Physical education

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Physical instruction at the U.S. Naval Training Station, Newport, Rhode Island, 1917
Physical instruction at the U.S. Naval Training Station, Newport, Rhode Island, 1917

Physical education (PE) is the interdisciplinary study of all areas of science relating to the transmission of physical knowledge and skills to an individual or a group, the application of these skills, and their results. Included, among other subjects, are aspects of anthropology, biology, chemistry, physics, psychology, and sociology. Some treatments of the discipline also include spirituality as an important aspect.

In most educational systems, physical education (PE), also called physical training (PT) or gym, though each with a very different connotation, is a course in the curriculum which utilizes learning in the cognitive, affective and psychomotor domains in a play or movement explorating the setting. The term physical education is most commonly used in this way; however, this denotes rather that "they have participated in the subject area, not studied it."[1]

The primary aims of physical education vary historically, based on the needs of the time and place. Often, many different types of physical education occur simultaneously, some intentionally and others not. Most modern, Western, school systems claim their intent is to equip students with the knowledge, skills, capacities, and values along with the enthusiasm to maintain a healthy lifestyle into adulthood. Some schools also require physical education as a way to promote weight loss in students. Activities included in the program are designed to promote physical fitness, to develop motor skills, to instill knowledge and understanding of rules, concepts, and strategies, and to teach students to work as part of a team, or as individuals, in a wide variety of competitive activities.


[edit] History

Physical education has existed since the earliest stages of humanity, in areas as simple the transmission of knowledge of basic survival skills, such as hunting. However, the real history of physical education is in the changing methodologies used to transmit physical skills and, to a lesser extent, the varying intentions of the educator.

The first known literary reference to an athletic competition is preserved in the ancient Greek text, the Iliad, by Homer.[2] While by no means is this the beginning of physical activity, it marks an important point in the study of the history of physical education. Other cultures that existed before the Greeks, including the ancient Chinese, Indian, and Egyptian civilizations had traditions of physical education and activity, but the Greek influence is argued to be the most fundamental to how the discipline is viewed today.[3] The ancient Greek tradition of the Olympic Games, which originated in the early 8th century BC, even continues today.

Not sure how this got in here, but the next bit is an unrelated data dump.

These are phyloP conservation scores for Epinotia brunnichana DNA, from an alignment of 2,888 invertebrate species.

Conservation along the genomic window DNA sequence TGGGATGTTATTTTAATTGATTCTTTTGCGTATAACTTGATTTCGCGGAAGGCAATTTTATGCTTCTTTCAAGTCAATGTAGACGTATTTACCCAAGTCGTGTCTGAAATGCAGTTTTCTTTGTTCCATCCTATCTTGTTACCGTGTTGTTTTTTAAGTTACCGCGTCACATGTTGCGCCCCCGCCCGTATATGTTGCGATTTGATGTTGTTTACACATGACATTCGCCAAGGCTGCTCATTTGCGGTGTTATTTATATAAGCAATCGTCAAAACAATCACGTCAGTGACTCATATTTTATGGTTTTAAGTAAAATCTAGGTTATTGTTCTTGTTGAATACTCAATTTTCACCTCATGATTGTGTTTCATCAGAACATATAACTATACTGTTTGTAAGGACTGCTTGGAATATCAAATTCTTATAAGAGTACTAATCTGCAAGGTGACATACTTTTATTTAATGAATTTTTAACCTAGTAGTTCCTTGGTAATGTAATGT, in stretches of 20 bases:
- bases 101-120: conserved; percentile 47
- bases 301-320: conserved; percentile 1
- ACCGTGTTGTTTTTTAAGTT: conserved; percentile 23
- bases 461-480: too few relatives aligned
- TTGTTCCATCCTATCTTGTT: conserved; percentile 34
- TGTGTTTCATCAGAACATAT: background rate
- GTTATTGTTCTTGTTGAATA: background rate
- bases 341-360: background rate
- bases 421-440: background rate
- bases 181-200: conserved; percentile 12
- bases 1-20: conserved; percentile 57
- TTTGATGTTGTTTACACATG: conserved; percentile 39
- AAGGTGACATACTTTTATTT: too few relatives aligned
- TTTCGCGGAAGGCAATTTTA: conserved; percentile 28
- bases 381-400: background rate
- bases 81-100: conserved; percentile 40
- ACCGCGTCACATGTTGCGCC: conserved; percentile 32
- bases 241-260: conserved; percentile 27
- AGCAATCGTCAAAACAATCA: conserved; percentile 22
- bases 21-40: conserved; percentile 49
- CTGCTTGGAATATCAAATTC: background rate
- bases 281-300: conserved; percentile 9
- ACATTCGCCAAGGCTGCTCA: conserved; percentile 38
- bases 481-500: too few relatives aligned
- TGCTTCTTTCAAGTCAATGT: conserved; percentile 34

The rate of participation in physical activity by American adolscents has decreased dramatically over the last decade.

[edit] School curricula

In the United States, the physical education curriculum is designed to allow students to experience at least a minimum exposure to the following categories of activities: aquatics, conditioning activities, gymnastics, individual/dual sports, team sports, rhythms, and dance. Students are encouraged to continue to explore those activities in which they have a primary interest by effectively managing their community resources. In these areas, a planned sequence of learning experiences is designed to support a progression of student development.

In all states in the United States, physical education is offered to students from grades K to 12. However, Illinois is the only state that requires physical education in all schools (even private schools) for all grade levels.[citation needed] Mandatory physical education is up to each individual State and school district. Most states do require physical education 6th-9th grade and offer "elective" physical education classes 10th-12th grades.[citation needed] Many school districts, especially those with limited budgets, cut back or eliminate on physical education from the curriculum. {Fact|date=February 2007}} About two dozen states required physical education in secondary schools in 2001, that number has since gone down.[citation needed]

In Canada, physical education is required up to grade 10[citation needed], although some provinces are considering extending this to grade 12.[citation needed] In the United States, individual states determine the requirement for physical education in their schools; requirements in middle schools and high schools vary widely from state to state.